Contrary to popular opinion, music bloggers are real people. We have friends. When we get together with those friends, we discuss music. All this talk about the whether or not Exile On Main St. is the "best" Stones album led my naturally cynical friends to discuss which were the worst. I promise to follow this list up with that list of the best and then you can really give me hell. After all, how does one rate Let It Bleed "over" Beggars Banquet or Aftermath. It depends what day it is.
As a testimony to the Stones' greatness, I had to cheat a little for this list. I had to throw in two live albums and include a couple albums I don't actually dislike. But if I had to rank all of their albums (excluding only Greatest Hits compilations), these are the ten that wouldn't be at the end of the line.
By all means, share your personal thoughts on these matters in the space generously provided below by the folks at Y! Music. I may not know you personally, but as a fellow music fan, I enjoy hearing your perspective. It's a relief from listening to the voices inside my own head. Redrum, anyone?
10) Black And Blue: I used to own a copy of this on a pink cassette, which meant it was nearly impossible to jump past the songs I didn't care for. I felt as if the Stones deliberately sequenced this album for maximum annoyance. "Hot Stuff" is either a likable groove or the sound of a headache taunting you. "Hand of Fate" is classic. 'Cherry, Oh Baby" is their worst attempt at reggae on record. "Memory Motel" is an all-time fave. "Hey Negrita" makes for a great punchline. You see where this goes. It's their most bi-polar album and whenever you're in the mood for one half of it, you're not in the mood for the other half. I guess in the CD/ iPod age, we all program it our way. But not with that pink cassette.
Till The Next Goodbye" and "Luxury" are my favorite tracks. "Dance Little Sister" sometimes sounds pretty good. "Short N' Curlies" is funny when you're in junior high. I don't think I've ever listened to "Fingerprint File" all the way through before picking up the needle and finding something else to do. Mostly, it's the sound. Goats Head Soup still came across like a wasted affair, but this album sounds too clean and the title track has never done a thing for me.
8) Dirty Work: I love "One Hit To The Body." Keith's "Sleep Tonight" is a keeper. "Fight" is pretty funny. And the oversized 1980s production with its shoulder pads getting in the way of the Stones' natural fluidity is interesting. But it makes the album more of a curiosity than a great album. It usually makes me feel like I should be listening to something else. Which is a feeling that gets more pronounced the further we head down this list.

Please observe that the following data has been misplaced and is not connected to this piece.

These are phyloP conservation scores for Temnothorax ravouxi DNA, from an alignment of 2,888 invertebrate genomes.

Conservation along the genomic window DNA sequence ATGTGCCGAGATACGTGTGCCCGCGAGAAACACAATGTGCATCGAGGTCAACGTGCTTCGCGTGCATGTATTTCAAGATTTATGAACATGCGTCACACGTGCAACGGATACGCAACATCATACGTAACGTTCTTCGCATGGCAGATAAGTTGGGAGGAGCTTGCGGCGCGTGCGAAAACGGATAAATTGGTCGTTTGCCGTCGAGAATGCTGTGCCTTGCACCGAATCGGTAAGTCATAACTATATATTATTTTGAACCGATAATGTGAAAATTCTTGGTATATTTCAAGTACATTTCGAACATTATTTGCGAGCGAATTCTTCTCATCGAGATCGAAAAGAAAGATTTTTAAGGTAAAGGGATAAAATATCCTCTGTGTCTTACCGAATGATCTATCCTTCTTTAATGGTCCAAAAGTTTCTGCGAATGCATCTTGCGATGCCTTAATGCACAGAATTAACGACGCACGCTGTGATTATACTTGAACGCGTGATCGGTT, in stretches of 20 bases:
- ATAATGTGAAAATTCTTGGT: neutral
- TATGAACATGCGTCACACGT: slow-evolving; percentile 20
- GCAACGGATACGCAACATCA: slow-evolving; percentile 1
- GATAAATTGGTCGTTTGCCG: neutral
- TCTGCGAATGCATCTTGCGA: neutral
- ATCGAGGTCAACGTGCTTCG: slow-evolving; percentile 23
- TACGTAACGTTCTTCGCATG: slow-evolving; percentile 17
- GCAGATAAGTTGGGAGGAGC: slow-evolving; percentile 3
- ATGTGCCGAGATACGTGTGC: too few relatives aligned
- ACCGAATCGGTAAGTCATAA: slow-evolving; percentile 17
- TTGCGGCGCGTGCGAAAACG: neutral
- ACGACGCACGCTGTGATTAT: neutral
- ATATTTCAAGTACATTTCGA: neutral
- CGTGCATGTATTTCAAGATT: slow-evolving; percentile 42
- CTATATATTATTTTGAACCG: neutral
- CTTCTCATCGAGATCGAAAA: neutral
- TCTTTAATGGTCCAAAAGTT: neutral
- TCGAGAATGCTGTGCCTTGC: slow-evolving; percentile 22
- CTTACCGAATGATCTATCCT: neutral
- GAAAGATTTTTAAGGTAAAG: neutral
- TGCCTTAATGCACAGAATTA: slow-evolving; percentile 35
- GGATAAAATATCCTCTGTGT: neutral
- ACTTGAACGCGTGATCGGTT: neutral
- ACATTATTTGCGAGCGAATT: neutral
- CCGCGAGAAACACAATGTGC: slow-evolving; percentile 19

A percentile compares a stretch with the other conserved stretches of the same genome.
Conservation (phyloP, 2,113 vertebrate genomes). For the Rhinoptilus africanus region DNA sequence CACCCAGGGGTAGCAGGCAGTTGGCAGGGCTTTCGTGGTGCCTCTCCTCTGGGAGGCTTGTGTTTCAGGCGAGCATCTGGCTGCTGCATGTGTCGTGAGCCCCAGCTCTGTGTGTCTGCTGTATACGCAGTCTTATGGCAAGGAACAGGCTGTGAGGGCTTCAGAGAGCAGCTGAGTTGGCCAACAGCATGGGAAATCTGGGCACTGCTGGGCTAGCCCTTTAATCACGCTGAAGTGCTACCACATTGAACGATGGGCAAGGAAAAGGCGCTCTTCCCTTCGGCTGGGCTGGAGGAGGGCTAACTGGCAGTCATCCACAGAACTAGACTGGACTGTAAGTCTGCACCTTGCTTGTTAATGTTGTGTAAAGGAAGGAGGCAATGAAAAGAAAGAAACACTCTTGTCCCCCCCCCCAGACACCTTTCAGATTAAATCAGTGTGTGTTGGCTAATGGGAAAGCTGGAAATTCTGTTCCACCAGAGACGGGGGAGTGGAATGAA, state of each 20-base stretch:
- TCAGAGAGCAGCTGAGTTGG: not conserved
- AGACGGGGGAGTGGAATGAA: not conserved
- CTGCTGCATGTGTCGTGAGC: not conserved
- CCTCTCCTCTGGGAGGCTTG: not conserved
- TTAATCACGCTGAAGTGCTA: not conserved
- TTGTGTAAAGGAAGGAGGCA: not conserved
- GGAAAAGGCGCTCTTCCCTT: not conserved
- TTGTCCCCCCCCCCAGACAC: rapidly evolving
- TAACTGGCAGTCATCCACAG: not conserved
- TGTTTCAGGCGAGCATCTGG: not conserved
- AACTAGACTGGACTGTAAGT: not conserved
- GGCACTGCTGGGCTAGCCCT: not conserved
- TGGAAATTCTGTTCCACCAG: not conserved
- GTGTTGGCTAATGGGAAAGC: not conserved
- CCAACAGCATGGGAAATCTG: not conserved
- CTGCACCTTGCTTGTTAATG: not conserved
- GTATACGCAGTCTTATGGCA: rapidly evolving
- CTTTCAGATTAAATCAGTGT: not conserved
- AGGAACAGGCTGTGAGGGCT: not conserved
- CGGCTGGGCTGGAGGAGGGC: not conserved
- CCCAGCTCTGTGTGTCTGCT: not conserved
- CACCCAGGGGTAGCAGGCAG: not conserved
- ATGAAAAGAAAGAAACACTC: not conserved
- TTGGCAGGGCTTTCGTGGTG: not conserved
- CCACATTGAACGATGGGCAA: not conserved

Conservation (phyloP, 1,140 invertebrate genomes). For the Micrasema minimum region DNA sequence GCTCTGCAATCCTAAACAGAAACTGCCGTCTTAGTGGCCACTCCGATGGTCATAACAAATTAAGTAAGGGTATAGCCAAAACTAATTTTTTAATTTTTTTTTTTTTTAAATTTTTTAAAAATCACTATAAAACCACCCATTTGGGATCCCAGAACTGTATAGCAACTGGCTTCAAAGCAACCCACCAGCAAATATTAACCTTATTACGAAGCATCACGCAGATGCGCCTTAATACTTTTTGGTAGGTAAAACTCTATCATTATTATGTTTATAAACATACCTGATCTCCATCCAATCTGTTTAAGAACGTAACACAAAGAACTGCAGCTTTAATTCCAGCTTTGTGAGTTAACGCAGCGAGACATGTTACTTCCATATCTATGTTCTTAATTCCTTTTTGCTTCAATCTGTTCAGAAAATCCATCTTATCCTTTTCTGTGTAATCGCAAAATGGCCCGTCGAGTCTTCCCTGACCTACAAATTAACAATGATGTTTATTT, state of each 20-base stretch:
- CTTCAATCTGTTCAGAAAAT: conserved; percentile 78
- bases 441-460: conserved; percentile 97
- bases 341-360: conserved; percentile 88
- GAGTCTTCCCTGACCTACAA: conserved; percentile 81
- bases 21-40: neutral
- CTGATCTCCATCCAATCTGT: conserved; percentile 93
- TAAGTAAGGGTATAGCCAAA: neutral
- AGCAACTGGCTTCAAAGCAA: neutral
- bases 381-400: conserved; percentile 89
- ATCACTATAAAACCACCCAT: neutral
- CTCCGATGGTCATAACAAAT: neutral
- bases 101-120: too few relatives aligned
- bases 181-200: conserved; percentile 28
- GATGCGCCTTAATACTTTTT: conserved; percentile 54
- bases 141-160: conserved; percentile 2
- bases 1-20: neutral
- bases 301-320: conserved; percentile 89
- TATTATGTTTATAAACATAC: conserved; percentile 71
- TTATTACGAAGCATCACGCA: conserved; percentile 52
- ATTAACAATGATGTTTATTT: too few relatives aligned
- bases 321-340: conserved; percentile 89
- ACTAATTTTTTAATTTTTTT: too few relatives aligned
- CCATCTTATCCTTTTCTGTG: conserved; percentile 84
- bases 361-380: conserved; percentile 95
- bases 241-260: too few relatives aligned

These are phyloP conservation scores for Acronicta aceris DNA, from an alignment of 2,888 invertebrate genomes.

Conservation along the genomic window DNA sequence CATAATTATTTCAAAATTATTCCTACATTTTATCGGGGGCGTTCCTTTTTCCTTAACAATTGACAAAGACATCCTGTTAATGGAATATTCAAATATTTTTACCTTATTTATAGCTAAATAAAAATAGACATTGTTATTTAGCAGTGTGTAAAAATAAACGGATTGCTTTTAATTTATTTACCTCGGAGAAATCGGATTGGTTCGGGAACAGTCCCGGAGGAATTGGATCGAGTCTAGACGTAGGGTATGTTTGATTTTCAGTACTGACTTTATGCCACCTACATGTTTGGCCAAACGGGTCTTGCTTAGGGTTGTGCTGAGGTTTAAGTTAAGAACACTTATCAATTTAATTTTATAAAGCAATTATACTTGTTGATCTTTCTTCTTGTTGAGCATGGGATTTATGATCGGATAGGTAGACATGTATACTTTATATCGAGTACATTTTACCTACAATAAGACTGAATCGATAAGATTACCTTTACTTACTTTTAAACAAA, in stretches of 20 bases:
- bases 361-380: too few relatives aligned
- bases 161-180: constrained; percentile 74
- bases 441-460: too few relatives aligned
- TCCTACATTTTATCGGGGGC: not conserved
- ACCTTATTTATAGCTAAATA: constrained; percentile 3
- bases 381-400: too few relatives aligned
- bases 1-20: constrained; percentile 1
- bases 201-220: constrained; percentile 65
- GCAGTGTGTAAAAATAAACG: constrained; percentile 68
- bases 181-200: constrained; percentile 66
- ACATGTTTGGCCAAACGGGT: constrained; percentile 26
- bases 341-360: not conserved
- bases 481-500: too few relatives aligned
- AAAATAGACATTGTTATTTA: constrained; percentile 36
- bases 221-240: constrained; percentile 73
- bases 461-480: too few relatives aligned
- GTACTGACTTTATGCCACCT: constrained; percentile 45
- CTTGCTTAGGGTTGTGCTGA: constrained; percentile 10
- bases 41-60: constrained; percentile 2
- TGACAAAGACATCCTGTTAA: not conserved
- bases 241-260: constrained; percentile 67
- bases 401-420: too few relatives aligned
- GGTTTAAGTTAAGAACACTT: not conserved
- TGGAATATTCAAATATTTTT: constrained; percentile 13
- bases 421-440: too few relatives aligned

Too Much Blood" sitting in a friend's apartment. The "new" Stones track was being previewed. I should've been happy that they branched out beyond their basic sound. This was no "return to form," but it also wasn't very good. These days, it's pretty funny. But last I checked Mick Jagger wasn't looking to become the next Shecky Greene.
6) Voodoo Lounge: This one was the Stones' first real collision with the CD age. It's one of those albums, like so many from this era and beyond, where more is not better. There might be a great album hidden in here somewhere. (Unlikely, but we're trying to stay positive to some degree, as my therapist suggests). But it takes so long to get through that it doesn't really matter. For example, a reader of this blog suggested I check out "New Faces" and, sure enough, it's a pretty cool track and I'm glad to meet its acquaintance. But it's taken 16 years for me to get around to finding it. Music isn't supposed to be work. That's what work is for.
4) Bridges To Babylon: The tune that sounds like "Constant Craving"--"Anybody Seen My Baby?"--is a keeper. But I remember cruising with a friend and getting about seven tunes in and one of us asking if we could take the advance cassette out. There was no hesitation in ejecting the thing. I'm told I left the cassette in his car. I still don't want it back.
2) Flashpoint: The inclusion of the song "Highwire" was supposed to prove the Stones still had their pulse on current events. Except the first Iraq war was over before anyone noticed the Stones had a new tune. Timing is everything. And this wasn't timing.
Australia, 1973, anyone?